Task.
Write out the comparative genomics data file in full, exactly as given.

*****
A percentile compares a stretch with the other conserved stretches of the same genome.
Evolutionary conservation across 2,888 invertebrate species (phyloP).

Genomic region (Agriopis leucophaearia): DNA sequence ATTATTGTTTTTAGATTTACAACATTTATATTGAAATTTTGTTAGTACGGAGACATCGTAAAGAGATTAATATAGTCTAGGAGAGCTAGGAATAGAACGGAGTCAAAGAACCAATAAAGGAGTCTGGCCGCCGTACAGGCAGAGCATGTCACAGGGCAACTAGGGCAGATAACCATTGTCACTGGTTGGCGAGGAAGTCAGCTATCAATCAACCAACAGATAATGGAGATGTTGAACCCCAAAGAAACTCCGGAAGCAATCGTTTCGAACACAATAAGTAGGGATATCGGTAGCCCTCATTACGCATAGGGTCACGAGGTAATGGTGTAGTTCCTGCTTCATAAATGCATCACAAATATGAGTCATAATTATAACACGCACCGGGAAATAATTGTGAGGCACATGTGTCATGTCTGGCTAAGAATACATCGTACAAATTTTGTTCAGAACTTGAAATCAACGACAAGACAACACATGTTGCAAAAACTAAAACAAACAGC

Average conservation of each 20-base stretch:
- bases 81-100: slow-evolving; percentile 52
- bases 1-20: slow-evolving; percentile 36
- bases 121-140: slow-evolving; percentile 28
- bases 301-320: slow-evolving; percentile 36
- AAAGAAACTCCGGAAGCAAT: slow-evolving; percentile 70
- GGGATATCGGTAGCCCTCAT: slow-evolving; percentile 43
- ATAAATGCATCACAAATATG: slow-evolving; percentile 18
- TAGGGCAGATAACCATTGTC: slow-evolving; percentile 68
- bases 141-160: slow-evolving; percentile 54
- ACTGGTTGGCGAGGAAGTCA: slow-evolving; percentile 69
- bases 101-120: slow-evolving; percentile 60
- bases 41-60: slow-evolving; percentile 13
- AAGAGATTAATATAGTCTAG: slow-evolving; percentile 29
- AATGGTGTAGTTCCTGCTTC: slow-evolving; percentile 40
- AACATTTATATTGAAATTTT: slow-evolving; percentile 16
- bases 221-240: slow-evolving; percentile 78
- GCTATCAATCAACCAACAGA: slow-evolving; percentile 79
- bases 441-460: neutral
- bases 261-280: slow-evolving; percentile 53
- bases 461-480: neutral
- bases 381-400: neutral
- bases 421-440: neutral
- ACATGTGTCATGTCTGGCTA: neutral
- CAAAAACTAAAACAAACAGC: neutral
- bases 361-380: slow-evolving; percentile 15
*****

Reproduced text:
A percentile compares a stretch with the other conserved stretches of the same genome.
Evolutionary conservation across 2,888 invertebrate species (phyloP).

Genomic region (Agriopis leucophaearia): DNA sequence ATTATTGTTTTTAGATTTACAACATTTATATTGAAATTTTGTTAGTACGGAGACATCGTAAAGAGATTAATATAGTCTAGGAGAGCTAGGAATAGAACGGAGTCAAAGAACCAATAAAGGAGTCTGGCCGCCGTACAGGCAGAGCATGTCACAGGGCAACTAGGGCAGATAACCATTGTCACTGGTTGGCGAGGAAGTCAGCTATCAATCAACCAACAGATAATGGAGATGTTGAACCCCAAAGAAACTCCGGAAGCAATCGTTTCGAACACAATAAGTAGGGATATCGGTAGCCCTCATTACGCATAGGGTCACGAGGTAATGGTGTAGTTCCTGCTTCATAAATGCATCACAAATATGAGTCATAATTATAACACGCACCGGGAAATAATTGTGAGGCACATGTGTCATGTCTGGCTAAGAATACATCGTACAAATTTTGTTCAGAACTTGAAATCAACGACAAGACAACACATGTTGCAAAAACTAAAACAAACAGC

Average conservation of each 20-base stretch:
- bases 81-100: slow-evolving; percentile 52
- bases 1-20: slow-evolving; percentile 36
- bases 121-140: slow-evolving; percentile 28
- bases 301-320: slow-evolving; percentile 36
- AAAGAAACTCCGGAAGCAAT: slow-evolving; percentile 70
- GGGATATCGGTAGCCCTCAT: slow-evolving; percentile 43
- ATAAATGCATCACAAATATG: slow-evolving; percentile 18
- TAGGGCAGATAACCATTGTC: slow-evolving; percentile 68
- bases 141-160: slow-evolving; percentile 54
- ACTGGTTGGCGAGGAAGTCA: slow-evolving; percentile 69
- bases 101-120: slow-evolving; percentile 60
- bases 41-60: slow-evolving; percentile 13
- AAGAGATTAATATAGTCTAG: slow-evolving; percentile 29
- AATGGTGTAGTTCCTGCTTC: slow-evolving; percentile 40
- AACATTTATATTGAAATTTT: slow-evolving; percentile 16
- bases 221-240: slow-evolving; percentile 78
- GCTATCAATCAACCAACAGA: slow-evolving; percentile 79
- bases 441-460: neutral
- bases 261-280: slow-evolving; percentile 53
- bases 461-480: neutral
- bases 381-400: neutral
- bases 421-440: neutral
- ACATGTGTCATGTCTGGCTA: neutral
- CAAAAACTAAAACAAACAGC: neutral
- bases 361-380: slow-evolving; percentile 15